The Eastern Chakra System

The Theosophist and author Kurt Leland writes about the Eastern system in his book Rainbow Body: A History of the Western Chakra System from Blavatsky to Brennan: [27]

The form of the Eastern system most familiar in the West appeared in The Secret Serpent, a 1919 publication by Sir John Woodroffe (1835-1936), a British judge on the high court of Calcutta. This book was an exposition of Tantra as it related to the chakras. The Eastern systems consisted of three primary nadis (more about this in the Introduction above)

Mūlādhāra chakra (root support), also called guda (rectal) chakra.

Svādhiṣṭhāna chakra (own place), also called medhra (genital chakra).

Maṇipūra chakra, also called nābhî (navel) chakra.

Anāhata chakra (unstruck sound); also called hrdaya (heart) chakra. Certain types of yoga involve focusing on subtle sounds that become audible when one meditates on the heart center. Such sounds are considered to be modifications of a universal sound current set in motion by the absolute (Brahman) when the manifest universe was created.

Viśuddha chakra (purifying); also called kantha (throat) chakra. [28]

Ājñā chakra (command); also called bhrūmadhya (brow) chakra. It is said that this is the chakra through which the commands of the guru come. Alternatively, it represents manas (mind) and its mastery indicates that the minds is under the practitioner’s command.[29]
Sahasrāra chakra
Talking about the ājñā chakra, Swami Satyananda Saraswati said:
There is a certain problem with the awakening of the other chakras. Each one contains a store of karmas or samskara, both good and bad, positive and negative, painful and pleasant. The awakening of any chakra will definitely bring to the surface an explosion or expression of these karmas, and of course, not everybody is prepared or ready to face them. Only those who have reason and understanding are able to cope. Therefore it is said that before you start awakening and manifesting the great force, it is best to purify the mind at the point of confluence. Then, with a purified mind, you can awaken the other chakras.[30]

He also said:

Ajna chakra is the point of confluence where the three main nadis or forces - ida, pingala and sushumna merge into one stream of consciousness and flow up to sahasrara, the crown center.[31]

Sahasrāra chakra (thousand-fold); sometimes referred to by its location: mūrdhān (head/cranial vault). The usual English translation is “thousand-petaled lotus”. [32]

The Chakras and the Endocrine Glands

Modern literature from both the Western and Eastern cultures highlights the connection between the chakras and the endocrine and nervous systems, as well as organs. Alice Bailey started outlining the connections between the chakras and the biology of the human body but there are other persons responsible for transmitting chakra/gland correspondences: James Morgan Pryse, a student of Blavatsky; Herman Harold Rubin, a medical doctor; Bhagat Singh Thind, an early Indian teacher, Cajzoran Ali, who published a photographic manual of yoga postures, and Edgar Cayce. [33]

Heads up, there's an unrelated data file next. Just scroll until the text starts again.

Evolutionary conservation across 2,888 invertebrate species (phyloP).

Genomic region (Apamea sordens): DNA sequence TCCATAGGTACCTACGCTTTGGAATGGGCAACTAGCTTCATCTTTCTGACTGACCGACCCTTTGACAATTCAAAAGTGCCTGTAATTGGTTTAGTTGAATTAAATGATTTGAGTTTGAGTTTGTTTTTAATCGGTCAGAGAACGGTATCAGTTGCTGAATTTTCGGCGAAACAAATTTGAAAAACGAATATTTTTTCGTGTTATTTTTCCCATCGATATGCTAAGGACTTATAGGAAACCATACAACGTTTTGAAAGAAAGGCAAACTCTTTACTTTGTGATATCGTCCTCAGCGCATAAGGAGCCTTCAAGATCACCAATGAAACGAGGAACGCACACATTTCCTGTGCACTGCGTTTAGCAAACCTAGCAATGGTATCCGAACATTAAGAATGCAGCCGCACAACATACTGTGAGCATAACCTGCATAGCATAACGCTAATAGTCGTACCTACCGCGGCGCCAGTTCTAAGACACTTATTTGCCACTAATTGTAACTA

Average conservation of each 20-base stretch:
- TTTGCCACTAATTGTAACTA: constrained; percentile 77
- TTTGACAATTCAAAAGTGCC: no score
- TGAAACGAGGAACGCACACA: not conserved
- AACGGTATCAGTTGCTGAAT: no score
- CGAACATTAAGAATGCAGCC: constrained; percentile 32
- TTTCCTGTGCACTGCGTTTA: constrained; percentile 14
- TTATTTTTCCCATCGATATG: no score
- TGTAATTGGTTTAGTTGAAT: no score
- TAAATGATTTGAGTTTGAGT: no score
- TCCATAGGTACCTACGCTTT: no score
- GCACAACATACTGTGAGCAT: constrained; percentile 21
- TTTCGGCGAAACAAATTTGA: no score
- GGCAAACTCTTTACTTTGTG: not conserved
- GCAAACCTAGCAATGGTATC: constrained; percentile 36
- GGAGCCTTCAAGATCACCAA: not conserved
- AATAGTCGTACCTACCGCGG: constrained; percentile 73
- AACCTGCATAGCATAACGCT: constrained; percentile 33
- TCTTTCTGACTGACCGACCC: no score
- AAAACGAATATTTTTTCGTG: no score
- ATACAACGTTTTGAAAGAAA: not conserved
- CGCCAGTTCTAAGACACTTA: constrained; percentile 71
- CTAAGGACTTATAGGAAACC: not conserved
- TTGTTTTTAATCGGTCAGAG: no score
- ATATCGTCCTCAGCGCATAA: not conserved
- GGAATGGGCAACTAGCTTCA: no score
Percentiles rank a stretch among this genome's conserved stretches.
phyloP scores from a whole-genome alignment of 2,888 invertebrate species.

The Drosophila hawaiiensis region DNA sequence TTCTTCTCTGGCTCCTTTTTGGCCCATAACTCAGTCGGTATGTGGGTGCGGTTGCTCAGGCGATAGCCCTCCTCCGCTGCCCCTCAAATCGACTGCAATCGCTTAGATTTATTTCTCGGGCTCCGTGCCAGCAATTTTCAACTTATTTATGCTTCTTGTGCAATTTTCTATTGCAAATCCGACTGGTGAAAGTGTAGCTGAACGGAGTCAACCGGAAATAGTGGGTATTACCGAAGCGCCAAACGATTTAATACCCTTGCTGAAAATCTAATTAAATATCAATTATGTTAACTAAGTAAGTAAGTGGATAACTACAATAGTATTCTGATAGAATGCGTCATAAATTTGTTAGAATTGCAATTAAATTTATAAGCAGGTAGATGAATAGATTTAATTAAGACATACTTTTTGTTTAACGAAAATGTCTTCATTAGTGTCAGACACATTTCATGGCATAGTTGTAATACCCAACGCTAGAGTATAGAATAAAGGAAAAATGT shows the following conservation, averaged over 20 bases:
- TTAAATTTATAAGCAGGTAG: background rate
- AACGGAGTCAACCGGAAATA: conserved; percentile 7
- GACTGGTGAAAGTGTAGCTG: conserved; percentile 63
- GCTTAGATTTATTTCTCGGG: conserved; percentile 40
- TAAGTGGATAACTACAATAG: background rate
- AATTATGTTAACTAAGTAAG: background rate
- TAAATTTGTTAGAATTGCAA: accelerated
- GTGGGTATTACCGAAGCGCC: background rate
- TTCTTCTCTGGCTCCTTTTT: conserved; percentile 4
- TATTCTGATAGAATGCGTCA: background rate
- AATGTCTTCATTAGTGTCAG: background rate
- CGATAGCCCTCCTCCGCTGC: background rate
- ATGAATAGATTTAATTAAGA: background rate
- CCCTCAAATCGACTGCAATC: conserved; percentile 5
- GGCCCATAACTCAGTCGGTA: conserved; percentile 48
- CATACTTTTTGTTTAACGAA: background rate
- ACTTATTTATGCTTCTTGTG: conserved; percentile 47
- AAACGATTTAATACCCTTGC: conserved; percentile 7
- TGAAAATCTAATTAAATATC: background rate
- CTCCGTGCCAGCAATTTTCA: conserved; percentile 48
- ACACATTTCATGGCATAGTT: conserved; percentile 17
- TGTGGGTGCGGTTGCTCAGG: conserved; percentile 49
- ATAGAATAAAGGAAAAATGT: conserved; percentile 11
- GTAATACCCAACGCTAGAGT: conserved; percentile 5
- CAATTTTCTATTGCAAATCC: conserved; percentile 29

There are slight variations, but most often the chakras and glands are connected as a follows:

First Chakra: Gonads (the testes in the male, the ovaries in the female)

Second Chakra: Adrenals

Third Chakra: Spleen

Fourth Chakra: Thymus

Fifth Chakra: Thyroids

Sixth Chakra: Pituitary Gland

Seventh Chakra: Pineal[34]

The main differences are often with the second and third chakra. For example, sometimes the third chakra is connected with the pancreas and sometimes with the adrenals.

Edgar Cayce connects the second chakra with the cells of Leydig which produce the androgen and testosterone in the presence of luteinizing hormones. According to Cayce’s model for health, the activity of the endocrine centers represents in the flesh what is happening in the mind and spirit. The centers function somewhat like valves in regulating the flow of the creative life-force into the physical body. [35]


Modern Yogic Interpretation

Mūlādhāra chakra (first or root chakra)

Muladhara.jpeg
  • Location: Base of the body
  • Element: Earth
  • Color: Red
  • Issues: Survival fear
  • Areas of Body: Eliminatory system, legs and feet
  • Balanced: Groundedness and safety
  • Excessively open: Extreme materialism, running to greed and hoarding
  • Blocked: Feeling insecure and disassociated from our body
  • Archetype: Earth Mother
  • Negative Archetype: Victim
  • Demon: Fear
  • Svādhiṣṭhāna chakra (second or sacral chakra)

    Svadhisthana.jpeg
  • Location: Four fingers below navel
  • Element: Water
  • Color: Orange
  • Issues: Intimacy, emotions
  • Areas of Body: Reproductive organs and pelvic area
  • Balanced: Healthy sexuality and emotions; enthusiasm
  • Excessively open: Weak boundaries
  • Blocked: Tendency to be very rigid
  • Archetype: (Physical) love
  • Negative Archetype: Martyr, denying his/her own pleasure
  • Demon: Guilt
  • Maṇipūra chakra (third or naval chakra)

    Manipura.jpeg
  • Location: Solar plexus
  • Element: Fire
  • Color: Yellow
  • Issues: Self-esteem, ego, feelings of autonomy
  • Areas of Body: Stomach, liver, small intestine
  • Balanced: Healthy social roles
  • Excessively open: Aggression in a bullying way
  • Blocked: Selfless behavior motivated by personal worthlessness
  • Archetype: Hero
  • Negative Archetype: Servant or slave
  • Demon: Shame
  • Anāhata chakra (heart chakra)

    Anahata.jpeg
  • Location: Heart
  • Element: Air
  • Color: Green
  • Issues: Compassion, optimism/pessimism
  • Areas of Body: Heart, lungs, shoulders, arm
  • Balanced: Unconditional love
  • Excessively open: Co-dependent love
  • Blocked: Withdrawal from love, fear of being wounded